Drawing the Line
a branch after a fresh rainfall near Arrowtown, NZ
As we move farther into the digital realm--expressing ourselves through Social Media, making more virtual connections and less truly physical ones--it is often extremely hard for me to know where to draw lines. I value Social Media highly--knowing it is a powerful tool as a professional athlete that I use to connect to fans and a very wide audience. Facebook, Instagram, Twitter, Snapchat; these outlets allow me to express my character and opinions, they can help me to expose ideas or issues to a varying audience. They open up many doors--to ski-racing fans and kids, to sponsorships, to the eyes of those who do not or cannot travel and explore like I am so lucky to be able to do. I know that one photograph and caption on Instagram can brighten someone's day, inspire people to adventure, to stand up for what they believe in, inspire them to be courageous, to move their bodies, to do something wild, to connect to nature, or simply just to smile. Facebook is a tool I can use to keep my friends, family, and fans updated on where I am and what I'm doing. Twitter can help me bring issues I find important to light, and help spread the word about stimulating and inspiring ideas. My website and blog allow me to devise my own platform, to design and create, to post photographs and words like these, to give you a glimpse into my mind and show you another side of myself that you cannot see on the race course. I am grateful for these opportunities that SM provides, and I constantly attempt to use them to make our world a brighter, humbler, and more open place.
It is rare for me to go anywhere without a camera, without my phone, or without a journal. Having these tools makes me feel connected to other people, as I can ultimately use them to make a post and spark conversation. But...is that what it's always about? I sometimes wonder if I ever truly do anything for myself. Is Instagram an end goal, the purpose of my adventures and photos? Is my blog the final destination for journal entries? Admittedly, the answers to these questions is sometimes yes. I wish it were less often true, never true, but sometimes I take a walk because I know there is a beautiful photograph waiting to be shared. Why, if not for sharing and enjoying with others, do we take pictures anyway?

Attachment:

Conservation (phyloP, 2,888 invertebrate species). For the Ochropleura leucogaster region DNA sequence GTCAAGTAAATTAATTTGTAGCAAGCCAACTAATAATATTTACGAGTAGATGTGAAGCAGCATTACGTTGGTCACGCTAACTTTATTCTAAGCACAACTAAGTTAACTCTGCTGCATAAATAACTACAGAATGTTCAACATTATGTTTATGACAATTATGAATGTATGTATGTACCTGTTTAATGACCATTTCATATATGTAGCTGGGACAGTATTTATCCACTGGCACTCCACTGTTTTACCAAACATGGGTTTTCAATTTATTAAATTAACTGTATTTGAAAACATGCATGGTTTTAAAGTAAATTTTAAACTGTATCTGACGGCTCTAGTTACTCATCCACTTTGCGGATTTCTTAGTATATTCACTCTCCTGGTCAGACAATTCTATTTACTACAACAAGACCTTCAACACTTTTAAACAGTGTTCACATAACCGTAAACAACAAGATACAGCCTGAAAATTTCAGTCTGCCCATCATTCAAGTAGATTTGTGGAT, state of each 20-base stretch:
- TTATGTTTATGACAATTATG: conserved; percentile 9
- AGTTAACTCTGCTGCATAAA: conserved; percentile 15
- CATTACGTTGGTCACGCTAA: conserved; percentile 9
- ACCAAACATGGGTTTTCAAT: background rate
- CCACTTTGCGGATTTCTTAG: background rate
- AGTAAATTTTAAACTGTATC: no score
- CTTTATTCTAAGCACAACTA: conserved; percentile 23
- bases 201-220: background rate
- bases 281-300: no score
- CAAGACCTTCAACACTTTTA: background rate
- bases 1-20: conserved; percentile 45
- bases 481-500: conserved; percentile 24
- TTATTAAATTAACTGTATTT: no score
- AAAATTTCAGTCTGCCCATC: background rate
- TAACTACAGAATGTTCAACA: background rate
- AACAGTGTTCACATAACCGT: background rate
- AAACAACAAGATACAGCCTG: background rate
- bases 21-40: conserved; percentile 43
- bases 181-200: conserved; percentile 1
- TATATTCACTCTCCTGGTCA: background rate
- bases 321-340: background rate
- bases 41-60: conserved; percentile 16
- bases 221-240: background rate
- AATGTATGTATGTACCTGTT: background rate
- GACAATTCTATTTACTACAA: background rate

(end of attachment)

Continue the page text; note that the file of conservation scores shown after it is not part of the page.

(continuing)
Writing a journal entry for the sole purpose of posting it for the public to read is not normally something I would do. In fact, I would be mortified if my journal entries were all published somehow--if my secrets and fears, sadnesses and childish hopes were exposed for all to see. So, okay, maybe my journal is an exception, but it is so often that I do things with a SM post on the back of my mind. This fact seems to be becoming so habitual that now the thought of a post is often subconscious--maybe the purpose of a photograph is so that I can see something/a scenery/an object from a different angle, but I know that ultimately there is potential for others to see the picture. That understanding permeates my every editing session, causing me to sometimes erase photos that I originally took for myself but would not be proud to show others. It forces me to throw away sketches, to hide shitty ceramic pieces, to over-edit some photographs in order to please other's eyes. But aren't all these 'embarrassing' works a part of who I am? They are all individual stepping stones on the path to who I will become. I should not be ashamed, and I know not everything needs to be shared, but what I do share I want to be an expression of my best self. My public image is the person I want to be. Okay, we all make mistakes...but I would say that at the given moment in time of a post, this statement is true. This is how I want to be seen, this is how I want others to interpret my being.